Plastic Free Parks Are Possible!
PEER has teamed up with Beyond Plastics and Green Latinos to submit a proposed rule-making to the Secretary of the Interior Deb Haaland that would direct the National Park Service to:
- Outlaw sales of plastic water bottles at all national parks;
- Cut plastics discarded in parks by 75%;
- Ensure that there are adequate sources of free potable water available for park visitors; and
- Manage our parks to set a “green” example.
We have also launched a public sign-on petition to gain further support for this effort.
The proposed rule would be a step forward in President Biden’s efforts to address climate change and move toward environmental justice. The Energy Information Agency estimates that petrochemicals, including plastics, make up 14 percent of oil use, and are expected to drive half of oil demand growth between now and 2050. In addition, discarded single-use plastic water bottles are swamping our national parks. These plastic discards are the single biggest component of park waste.
To make matters worse, much of the world’s plastic waste ends up in the oceans — eleven million metric tons by latest count, an amount that will triple by 2040 on the current trajectory. Plastic in the ocean harms marine life, damages habitats, and slowly degrades into microscopic particles that enter the food chain, threatening ecosystems that are already under extreme pressure from climate change.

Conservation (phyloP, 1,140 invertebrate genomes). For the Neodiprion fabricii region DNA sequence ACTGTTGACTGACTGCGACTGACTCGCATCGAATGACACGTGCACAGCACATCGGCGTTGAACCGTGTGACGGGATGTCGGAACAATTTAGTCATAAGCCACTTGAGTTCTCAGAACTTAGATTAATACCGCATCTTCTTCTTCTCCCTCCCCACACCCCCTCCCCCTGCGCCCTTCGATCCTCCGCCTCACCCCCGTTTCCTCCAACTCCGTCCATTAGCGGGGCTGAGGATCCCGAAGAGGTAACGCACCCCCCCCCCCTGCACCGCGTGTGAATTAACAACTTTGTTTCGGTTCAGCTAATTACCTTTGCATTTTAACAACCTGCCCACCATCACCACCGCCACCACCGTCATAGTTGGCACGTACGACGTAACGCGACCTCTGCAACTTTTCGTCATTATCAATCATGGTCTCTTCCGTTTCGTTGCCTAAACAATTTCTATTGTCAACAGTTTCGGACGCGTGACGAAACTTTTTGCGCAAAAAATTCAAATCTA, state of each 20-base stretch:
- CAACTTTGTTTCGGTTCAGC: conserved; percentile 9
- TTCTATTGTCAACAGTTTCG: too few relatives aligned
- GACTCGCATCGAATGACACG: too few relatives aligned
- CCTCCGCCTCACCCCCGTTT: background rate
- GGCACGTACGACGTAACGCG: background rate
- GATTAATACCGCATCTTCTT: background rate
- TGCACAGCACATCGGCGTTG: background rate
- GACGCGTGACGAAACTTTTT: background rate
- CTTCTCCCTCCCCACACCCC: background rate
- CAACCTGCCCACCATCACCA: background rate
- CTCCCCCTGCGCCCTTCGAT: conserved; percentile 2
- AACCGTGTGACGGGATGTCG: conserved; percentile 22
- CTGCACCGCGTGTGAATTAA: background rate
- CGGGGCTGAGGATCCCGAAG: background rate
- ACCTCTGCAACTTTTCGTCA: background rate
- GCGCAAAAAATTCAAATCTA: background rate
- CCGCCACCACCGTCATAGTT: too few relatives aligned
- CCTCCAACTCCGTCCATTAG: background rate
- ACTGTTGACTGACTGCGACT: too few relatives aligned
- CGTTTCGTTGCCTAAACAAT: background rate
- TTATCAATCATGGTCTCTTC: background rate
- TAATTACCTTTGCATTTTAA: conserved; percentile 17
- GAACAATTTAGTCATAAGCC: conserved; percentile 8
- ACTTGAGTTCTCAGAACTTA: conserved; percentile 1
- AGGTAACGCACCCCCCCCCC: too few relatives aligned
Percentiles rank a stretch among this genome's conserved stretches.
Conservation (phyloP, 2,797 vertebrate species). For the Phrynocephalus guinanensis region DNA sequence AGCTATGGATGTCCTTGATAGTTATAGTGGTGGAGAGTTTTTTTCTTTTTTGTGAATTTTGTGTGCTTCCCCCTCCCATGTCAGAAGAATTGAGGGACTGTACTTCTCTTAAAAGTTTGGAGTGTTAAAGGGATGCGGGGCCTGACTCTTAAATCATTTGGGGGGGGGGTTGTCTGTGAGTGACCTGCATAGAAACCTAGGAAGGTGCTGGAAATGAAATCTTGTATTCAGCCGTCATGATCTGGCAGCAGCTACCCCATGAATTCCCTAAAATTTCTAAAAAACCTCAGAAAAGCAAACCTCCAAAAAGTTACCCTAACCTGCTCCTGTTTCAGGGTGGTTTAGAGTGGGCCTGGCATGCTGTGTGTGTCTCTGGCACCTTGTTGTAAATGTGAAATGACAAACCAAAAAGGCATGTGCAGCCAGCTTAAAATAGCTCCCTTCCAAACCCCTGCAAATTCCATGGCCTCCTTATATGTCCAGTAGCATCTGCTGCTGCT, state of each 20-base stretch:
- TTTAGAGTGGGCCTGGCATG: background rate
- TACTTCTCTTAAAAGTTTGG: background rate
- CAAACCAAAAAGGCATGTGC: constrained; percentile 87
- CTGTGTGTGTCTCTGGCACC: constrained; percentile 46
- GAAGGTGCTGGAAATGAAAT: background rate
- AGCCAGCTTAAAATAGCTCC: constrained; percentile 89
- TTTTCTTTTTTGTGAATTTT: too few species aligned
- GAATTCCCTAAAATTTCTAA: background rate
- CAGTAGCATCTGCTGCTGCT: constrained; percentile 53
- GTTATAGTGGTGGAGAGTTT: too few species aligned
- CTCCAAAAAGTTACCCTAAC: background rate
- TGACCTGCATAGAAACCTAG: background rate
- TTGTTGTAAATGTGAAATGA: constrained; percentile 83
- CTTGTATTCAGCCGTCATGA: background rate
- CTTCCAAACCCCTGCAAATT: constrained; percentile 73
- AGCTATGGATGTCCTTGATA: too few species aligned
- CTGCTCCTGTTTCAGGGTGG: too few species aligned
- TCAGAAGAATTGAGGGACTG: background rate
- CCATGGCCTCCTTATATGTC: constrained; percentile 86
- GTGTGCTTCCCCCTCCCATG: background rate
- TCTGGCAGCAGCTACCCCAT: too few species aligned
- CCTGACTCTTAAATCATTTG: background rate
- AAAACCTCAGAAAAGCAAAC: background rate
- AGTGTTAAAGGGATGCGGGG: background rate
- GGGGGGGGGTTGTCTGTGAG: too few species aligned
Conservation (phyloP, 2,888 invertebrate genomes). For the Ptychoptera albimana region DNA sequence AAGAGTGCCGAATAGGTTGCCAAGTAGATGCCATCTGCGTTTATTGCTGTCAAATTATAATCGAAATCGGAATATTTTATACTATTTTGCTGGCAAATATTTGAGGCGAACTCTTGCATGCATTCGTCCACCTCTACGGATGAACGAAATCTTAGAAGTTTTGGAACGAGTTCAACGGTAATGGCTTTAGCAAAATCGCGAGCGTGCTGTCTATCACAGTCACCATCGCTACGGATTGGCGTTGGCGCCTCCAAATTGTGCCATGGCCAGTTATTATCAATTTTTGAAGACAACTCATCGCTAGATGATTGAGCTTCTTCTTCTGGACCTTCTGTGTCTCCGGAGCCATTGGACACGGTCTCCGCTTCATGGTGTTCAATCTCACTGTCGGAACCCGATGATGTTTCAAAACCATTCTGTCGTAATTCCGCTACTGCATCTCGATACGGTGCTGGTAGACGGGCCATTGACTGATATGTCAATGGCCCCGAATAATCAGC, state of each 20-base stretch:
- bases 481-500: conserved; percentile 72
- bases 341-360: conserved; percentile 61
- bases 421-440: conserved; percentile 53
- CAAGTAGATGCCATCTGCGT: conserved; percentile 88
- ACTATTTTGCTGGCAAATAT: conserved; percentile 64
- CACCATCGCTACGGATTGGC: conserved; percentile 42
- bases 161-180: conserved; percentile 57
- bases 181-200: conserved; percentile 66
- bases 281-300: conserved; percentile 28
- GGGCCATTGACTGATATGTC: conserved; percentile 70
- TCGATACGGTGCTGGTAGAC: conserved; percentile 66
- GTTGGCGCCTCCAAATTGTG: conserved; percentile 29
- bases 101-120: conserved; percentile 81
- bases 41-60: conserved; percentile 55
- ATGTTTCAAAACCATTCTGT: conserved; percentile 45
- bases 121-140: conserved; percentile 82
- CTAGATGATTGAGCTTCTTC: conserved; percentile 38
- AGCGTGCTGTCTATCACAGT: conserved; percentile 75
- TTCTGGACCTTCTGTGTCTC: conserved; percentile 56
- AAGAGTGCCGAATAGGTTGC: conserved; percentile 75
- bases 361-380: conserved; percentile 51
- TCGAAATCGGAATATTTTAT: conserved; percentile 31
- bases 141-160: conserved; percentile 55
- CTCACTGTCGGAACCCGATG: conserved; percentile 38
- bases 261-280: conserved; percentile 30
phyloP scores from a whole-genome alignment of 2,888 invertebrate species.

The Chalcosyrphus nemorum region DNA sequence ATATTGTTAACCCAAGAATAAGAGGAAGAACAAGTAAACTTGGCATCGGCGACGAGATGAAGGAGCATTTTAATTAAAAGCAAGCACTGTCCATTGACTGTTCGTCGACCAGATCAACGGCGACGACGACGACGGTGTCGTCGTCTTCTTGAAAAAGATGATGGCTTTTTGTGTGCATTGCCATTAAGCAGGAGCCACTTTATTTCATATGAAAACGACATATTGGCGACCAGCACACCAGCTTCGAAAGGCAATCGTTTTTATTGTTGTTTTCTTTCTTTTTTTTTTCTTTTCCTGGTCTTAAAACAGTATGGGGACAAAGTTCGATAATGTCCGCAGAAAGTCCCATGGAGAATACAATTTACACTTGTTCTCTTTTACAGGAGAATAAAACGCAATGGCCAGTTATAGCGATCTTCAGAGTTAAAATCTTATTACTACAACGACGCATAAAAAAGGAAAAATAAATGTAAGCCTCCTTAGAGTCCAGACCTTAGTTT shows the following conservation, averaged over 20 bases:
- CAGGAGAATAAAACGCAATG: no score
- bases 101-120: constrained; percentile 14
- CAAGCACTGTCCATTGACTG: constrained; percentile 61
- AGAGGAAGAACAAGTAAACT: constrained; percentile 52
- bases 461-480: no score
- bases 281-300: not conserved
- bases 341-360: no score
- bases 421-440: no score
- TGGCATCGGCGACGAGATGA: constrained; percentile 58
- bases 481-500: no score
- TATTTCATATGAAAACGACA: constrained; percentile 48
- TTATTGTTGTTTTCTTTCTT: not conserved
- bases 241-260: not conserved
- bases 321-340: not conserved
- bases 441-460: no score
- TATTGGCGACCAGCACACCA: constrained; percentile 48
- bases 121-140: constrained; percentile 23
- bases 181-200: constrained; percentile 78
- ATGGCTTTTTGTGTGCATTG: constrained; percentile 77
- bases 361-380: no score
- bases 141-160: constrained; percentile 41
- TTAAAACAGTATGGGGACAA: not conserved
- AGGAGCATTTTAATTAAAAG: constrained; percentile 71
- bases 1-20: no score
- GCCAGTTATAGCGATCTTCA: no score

The National Park Service must act quickly to address the crisis of plastics in our parks. We hope you will help us in this effort by signing the petition here and sharing it with your friends and colleagues.
The Department of Labor has found that the U.S. Navy illegally terminated one of its own lawyers because she stressed the need for additional measures to address radiation and toxic contamination with the potential to impact residents in California. PEER’s Paula Dinerstein notes that the Navy’s actions contravened its legal obligations and endangered human health and the environment. Read More»
In a lawsuit filed by PEER against the Environmental Protection Agency, a federal district court judge ruled that the public is not entitled to see a health assessment of formaldehyde, one of the most widely used industrial chemicals. This health assessment is long overdue, as it has been over 30 years since the EPA has completed any public assessment of the safe exposure levels for formaldehyde. Read More»